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means dimmer and dumber. The no–name RGB lighting you’ll pick up at a supermarket is, at least in general, far from smart, toting a basic remote control and throwing out so few lumens that you’ll be lucky if you can see a thing at night. Beware purchases on some inexpensive online retail sites, too: there’s no guarantee of proper testing or of quality, and while lower–end LED arrays may burn bright, they often don’t burn for long. Cheap choices Some manufacturers are driving the price down with what seem to be quality products. Chinese powerhouse Xiaomi has begun bringing its Yeelight brand to our Western shores, and reports suggest they’re both bright and quick to act, putting the company almost on an even footing with the likes of LIFX and Philips Hue in terms of performance. Crucially, though, Yeelight bulbs come in at around a third of the average price of their competitors, at least in terms of RGB bulbs. Interestingly, Donovan Sung, director of

Image rights clockwise from left: LIFX, Eve Systems, Fibaro, Onvis Tech.


Smart lighting

> How to set the mood at sunset

Eve Motion

$49.95 evehome.com

There’s something classic about the look of the Eve Motion. Its HomeKit–only makeup and IPX–3 water resistance make it a versatile portable trigger for lighting automation in the home or outside.

Fibaro FGBHMS-001 $69.99 fibaro.com

Quite why this is designed to look like a terrifying cat’s eye we don’t know, but Fibaro’s tiny sensor can detect light levels, temperature and motion — feeding the lot back to the Home app for your atmospheric automations.

Onvis SMS1 Motion Sensor

$25.99 onvistech.com

A bargain, and one that’s surprisingly capable, with a built in PIR, thermometer and even hygrometer. If you need to switch your lights on and detect how humid it is outside, this cheap Onvis sensor has you covered.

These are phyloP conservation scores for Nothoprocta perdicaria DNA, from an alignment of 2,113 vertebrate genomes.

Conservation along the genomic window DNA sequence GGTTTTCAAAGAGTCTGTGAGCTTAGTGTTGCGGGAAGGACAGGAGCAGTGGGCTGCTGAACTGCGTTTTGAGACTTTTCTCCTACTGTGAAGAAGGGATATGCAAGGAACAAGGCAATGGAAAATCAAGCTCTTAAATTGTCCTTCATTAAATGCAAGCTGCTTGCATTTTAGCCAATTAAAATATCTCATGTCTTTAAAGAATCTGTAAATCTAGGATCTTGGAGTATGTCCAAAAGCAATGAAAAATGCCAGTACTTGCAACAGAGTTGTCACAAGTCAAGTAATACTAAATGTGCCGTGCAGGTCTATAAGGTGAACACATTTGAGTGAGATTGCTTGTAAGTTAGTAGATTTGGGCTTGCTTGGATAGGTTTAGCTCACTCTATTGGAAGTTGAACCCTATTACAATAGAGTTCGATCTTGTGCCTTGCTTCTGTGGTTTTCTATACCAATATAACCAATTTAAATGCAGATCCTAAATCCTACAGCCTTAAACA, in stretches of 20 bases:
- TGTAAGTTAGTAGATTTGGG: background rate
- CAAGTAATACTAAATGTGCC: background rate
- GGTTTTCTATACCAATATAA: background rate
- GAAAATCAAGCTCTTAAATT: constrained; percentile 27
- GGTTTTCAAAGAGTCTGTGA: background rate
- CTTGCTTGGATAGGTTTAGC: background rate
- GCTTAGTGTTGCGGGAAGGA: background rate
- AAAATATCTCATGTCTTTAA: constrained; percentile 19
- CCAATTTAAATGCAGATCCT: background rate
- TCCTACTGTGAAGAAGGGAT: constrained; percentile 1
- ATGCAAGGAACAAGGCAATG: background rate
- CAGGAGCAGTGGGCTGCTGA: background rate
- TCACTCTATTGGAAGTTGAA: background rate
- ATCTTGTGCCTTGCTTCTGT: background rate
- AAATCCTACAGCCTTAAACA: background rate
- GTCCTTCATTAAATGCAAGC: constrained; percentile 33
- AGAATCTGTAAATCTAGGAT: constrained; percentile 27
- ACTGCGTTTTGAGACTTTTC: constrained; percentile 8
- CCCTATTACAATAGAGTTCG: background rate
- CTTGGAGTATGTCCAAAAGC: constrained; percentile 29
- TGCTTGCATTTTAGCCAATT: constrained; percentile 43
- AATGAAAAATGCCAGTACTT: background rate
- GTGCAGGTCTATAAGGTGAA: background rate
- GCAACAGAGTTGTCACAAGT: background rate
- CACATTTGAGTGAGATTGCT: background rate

maclife.com Oct 2019 69


Create HOW TO DO ANYTHING ON YOUR MAC, iPHONE & iPAD

Time Machine basics Time Machine makes backups easy — here’s how to set it up on your Mac REQUIRES External storage disk you will learn How to use Time Machine IT WILL TAKE 30 minutes

Backing up your Mac is essential. We know it. You know it. Apple knows it too, which is why it created the Time Machine application to make it as easy as possible to back up your Mac. Sadly, Time Machine’s hardware buddy Time Capsule is no longer with us. However, several NAS boxes do support Time Machine, albeit with varying degrees of success and difficulty in setting them up. (Check out Mac|Life #150 for our group test on four network drives.) The other option is to use a regular external hard drive — fine if you have a desktop Mac, not so convenient otherwise. Time Machine backs up everything except folders you specifically exclude,

then makes incremental backups at regular intervals, deleting old ones when it needs more space. Time Machine also stores a limited number of snapshots on your startup disk in case your external drive isn’t available when you need to restore data. It deletes them when you run short of space. Kenny Hemphill

How to Set up Time Machine

Choose a disk Choose a disk for your backup and connect it to your Mac. If you’re not asked if you want to use it for Time Machine, go to System Preferences > Time Machine, or open Preferences from the Time Machine menu bar item.